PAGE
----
It was an amazing combination of team and driver, all working in perfect harmony. Max, for his outright speed and just as how he was able to recover that first corner mistake and make the two-stop strategy later in the race. Perez, for using his known tyre-saving skills to incredible effect when every other car struggled for grip, to come back flying in the end in third. And the team, for keeping on top of the strategy and trying something different. Something which was key to winning the team's third straight race of the year, the first time they have won three straight races since 2013, their last championship year. Is that a sign of deja-vu? We will just have to see.

It was a day to forget for Valtteri Bottas and Mercedes. (FIA.)

It was a day to forget for Valtteri Bottas and Mercedes. (FIA.)

I was personally convinced that Mercedes would fight back, but it would've happened on the high-speed streets of Baku two weeks ago. But Red Bull took that courtesy of Perez, but you would have to be silly not to be sure of the Silver Arrows in France, the team that dominated the event since its return to the calendar in 2018. Sure, COVID ruled out last year's race, but it was not promising to see them caught out on a circuit where they should have been bulletproof.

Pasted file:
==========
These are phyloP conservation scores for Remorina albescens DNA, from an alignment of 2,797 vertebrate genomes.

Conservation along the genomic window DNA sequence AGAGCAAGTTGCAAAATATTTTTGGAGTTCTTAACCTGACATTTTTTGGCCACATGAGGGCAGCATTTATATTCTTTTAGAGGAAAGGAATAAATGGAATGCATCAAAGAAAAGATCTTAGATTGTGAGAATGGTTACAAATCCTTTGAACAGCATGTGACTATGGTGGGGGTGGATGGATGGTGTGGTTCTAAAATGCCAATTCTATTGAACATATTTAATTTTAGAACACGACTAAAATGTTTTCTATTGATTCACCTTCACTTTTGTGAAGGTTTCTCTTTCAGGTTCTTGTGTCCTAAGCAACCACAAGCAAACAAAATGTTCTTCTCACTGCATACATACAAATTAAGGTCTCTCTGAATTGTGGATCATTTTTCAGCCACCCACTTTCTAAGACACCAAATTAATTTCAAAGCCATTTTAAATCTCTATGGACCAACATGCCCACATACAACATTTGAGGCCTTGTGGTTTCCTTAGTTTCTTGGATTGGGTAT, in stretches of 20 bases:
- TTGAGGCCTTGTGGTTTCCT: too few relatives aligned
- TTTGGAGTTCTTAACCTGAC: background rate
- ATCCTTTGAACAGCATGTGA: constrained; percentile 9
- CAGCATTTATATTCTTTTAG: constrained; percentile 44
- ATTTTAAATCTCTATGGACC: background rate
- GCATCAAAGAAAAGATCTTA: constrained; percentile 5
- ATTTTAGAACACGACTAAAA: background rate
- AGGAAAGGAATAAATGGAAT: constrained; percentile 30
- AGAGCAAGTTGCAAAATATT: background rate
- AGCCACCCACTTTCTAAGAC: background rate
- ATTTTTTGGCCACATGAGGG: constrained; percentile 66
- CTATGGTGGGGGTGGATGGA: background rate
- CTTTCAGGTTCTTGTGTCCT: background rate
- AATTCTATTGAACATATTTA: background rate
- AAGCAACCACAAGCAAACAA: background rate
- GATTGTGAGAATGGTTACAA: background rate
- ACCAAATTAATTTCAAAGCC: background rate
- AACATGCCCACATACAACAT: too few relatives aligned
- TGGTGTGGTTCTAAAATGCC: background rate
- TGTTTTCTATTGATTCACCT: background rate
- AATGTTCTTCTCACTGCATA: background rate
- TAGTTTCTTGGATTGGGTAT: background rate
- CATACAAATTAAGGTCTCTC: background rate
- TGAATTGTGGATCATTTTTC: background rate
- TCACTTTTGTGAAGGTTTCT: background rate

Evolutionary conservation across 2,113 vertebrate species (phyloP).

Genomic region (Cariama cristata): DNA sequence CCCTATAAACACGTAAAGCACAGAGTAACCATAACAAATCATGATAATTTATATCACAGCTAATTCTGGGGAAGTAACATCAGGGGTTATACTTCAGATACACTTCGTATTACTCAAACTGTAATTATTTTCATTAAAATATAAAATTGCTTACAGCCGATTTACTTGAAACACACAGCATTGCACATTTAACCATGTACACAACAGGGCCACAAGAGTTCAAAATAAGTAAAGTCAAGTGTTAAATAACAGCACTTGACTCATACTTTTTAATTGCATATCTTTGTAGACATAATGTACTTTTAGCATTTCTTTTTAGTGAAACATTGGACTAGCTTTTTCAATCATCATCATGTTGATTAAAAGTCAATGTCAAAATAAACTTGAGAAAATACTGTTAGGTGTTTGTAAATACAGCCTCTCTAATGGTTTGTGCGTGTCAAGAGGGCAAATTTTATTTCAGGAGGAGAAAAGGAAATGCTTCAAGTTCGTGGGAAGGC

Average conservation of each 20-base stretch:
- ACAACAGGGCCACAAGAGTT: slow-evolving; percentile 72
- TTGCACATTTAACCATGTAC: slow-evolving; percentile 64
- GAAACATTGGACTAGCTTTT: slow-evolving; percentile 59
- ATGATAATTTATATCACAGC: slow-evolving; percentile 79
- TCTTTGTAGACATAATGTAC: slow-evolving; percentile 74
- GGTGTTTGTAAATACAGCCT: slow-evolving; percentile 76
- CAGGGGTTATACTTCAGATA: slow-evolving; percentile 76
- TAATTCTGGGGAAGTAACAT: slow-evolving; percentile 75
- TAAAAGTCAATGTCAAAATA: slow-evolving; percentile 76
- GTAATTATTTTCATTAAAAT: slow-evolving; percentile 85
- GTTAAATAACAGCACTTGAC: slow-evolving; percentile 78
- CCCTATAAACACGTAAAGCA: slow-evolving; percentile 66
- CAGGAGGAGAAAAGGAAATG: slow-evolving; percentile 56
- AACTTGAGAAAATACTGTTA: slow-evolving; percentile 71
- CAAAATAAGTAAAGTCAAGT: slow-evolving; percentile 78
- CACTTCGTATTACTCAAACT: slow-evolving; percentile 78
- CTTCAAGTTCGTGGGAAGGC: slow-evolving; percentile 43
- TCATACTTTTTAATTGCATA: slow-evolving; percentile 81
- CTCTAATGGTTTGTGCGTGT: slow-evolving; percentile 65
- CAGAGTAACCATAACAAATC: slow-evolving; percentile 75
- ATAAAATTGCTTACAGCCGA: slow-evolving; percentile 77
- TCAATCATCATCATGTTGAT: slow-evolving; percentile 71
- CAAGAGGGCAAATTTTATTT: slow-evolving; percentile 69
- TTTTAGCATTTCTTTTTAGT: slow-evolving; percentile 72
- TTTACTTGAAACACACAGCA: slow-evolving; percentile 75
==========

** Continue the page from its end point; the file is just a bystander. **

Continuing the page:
Up until Monaco and Azerbaijan, I was yet to be convinced that Red Bull actually could be championship contenders, but after Sunday's race, now I am convinced. The leadership and skill of Max, a man actually younger than myself, and the experience and talent of Checo, somebody who has been exceeding in his first year in the tricky second car. It's a partnership that seems both friendly and professional, and it's one that works on track.

The team and Honda will be excited to no degree, Honda having delivered an updated power unit for the race. It is fantastic to see both sides of the Red Bull and Honda partnership being so successful in F1 again, and much like the drivers, the relationship between the two has been vital. In what does usually be a snore-fest around Paul Ricard, a dramatic race was enough for Red Bull to prove that they are in this to the very end.